Five ways to create a lean (but mean) social media strategy

If you’re running an early-stage company, it’s likely that funds, human resources, and time are all running low. That’s why you’d be forgiven for not keeping Twitter at the top of your to-do list.

If this sounds like you, take a deep breath and read through our tips on how to scale your social media operation for your startup (without tearing your hair out).

1. Make it routine

There are a million startups out there that only post on social media four to five times per week. But, if you really want to engage with your fans and followers, you need be active every day, multiple times per day, across a variety of platforms. If that sounds daunting, ease it into your daily routine by adding it to your calendar — reminders and all.

2. Force multiply

If you’re an entrepreneur or a small startup in 2013, chances are you’re at least somewhat tuned in to technology and social media, and you have peers who are as well. Get started on Facebook and Twitter by sharing your company’s content with friends, family, and peers. Do this on a regular basis, and you’ll amplify your presence.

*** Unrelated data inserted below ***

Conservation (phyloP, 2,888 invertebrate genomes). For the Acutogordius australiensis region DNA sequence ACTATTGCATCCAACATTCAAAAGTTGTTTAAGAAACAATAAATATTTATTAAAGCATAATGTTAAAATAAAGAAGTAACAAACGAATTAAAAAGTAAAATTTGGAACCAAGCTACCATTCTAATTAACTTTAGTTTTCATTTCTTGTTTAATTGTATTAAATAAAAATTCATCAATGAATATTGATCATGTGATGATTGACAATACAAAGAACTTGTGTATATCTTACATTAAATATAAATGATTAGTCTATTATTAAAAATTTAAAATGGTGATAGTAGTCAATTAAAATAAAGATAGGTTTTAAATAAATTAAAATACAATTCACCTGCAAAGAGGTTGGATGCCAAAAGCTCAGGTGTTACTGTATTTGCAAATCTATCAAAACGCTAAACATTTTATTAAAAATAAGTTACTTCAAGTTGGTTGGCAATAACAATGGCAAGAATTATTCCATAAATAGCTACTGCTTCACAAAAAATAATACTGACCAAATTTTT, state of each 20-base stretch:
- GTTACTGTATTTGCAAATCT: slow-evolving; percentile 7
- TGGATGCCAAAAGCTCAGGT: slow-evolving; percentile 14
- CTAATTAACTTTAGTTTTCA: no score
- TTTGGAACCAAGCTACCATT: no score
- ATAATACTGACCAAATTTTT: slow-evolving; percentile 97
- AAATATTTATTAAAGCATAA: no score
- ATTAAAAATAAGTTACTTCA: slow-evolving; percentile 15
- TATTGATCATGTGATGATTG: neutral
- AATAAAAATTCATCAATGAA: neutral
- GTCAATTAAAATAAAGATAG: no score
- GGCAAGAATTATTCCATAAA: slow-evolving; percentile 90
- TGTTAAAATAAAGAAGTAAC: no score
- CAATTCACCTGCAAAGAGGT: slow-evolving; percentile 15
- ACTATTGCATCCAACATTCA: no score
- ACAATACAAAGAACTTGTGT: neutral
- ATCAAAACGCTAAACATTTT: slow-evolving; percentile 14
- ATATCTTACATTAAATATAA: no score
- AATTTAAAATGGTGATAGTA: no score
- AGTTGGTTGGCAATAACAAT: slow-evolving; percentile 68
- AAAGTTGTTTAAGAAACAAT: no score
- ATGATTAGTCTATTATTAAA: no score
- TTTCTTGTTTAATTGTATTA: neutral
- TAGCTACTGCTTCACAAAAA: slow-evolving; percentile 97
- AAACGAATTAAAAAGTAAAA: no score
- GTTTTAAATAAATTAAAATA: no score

You should also strongly encourage employees to help amplify your company’s content. It doesn’t need to be a requirement, but there’s certainly no harm in asking for a retweet.

3. Create your own content

Unless your company pumps out interesting content on a daily basis, you’re going to need to find more things to share. Take pictures — lots of pictures — whether it’s your product, the office puppy, or a bizarre sandwich you stumbled upon at lunch; it’s a fast and easy way to generate visual content that won’t bore your followers.

4. Don’t be afraid of third-party content

Whether it’s an Economist foreign policy op-ed or a BuzzFeed nostalgia listicle, third-party content can shape your brand’s message just as well as original content. The more content you share, the more you’ll understand what your community responds to — similar to how a DJ gauges fans’ reaction to a sample.

Marketers often use the data learned from third-party sharing — clicks, shares, comments, retweets, new or lost followers, etc. — to help shape their own content creation initiatives. Remember, you’re not sharing content for you. You’re sharing it for your followers.

5. Go ahead, take shortcuts

The above four points may sound daunting when combined, but don’t stress; shortcuts are allowed. There are no rules that prevent you from sharing similar content across multiple networks on the same day, and often, that’s smarter than completely separating content between networks. Additionally, there are a variety of tools and platforms out there to enhance your social media strategy; this includes my service, Rallyverse, which lets you discover and curate content in seconds.

Interested in workspace? Get in touch.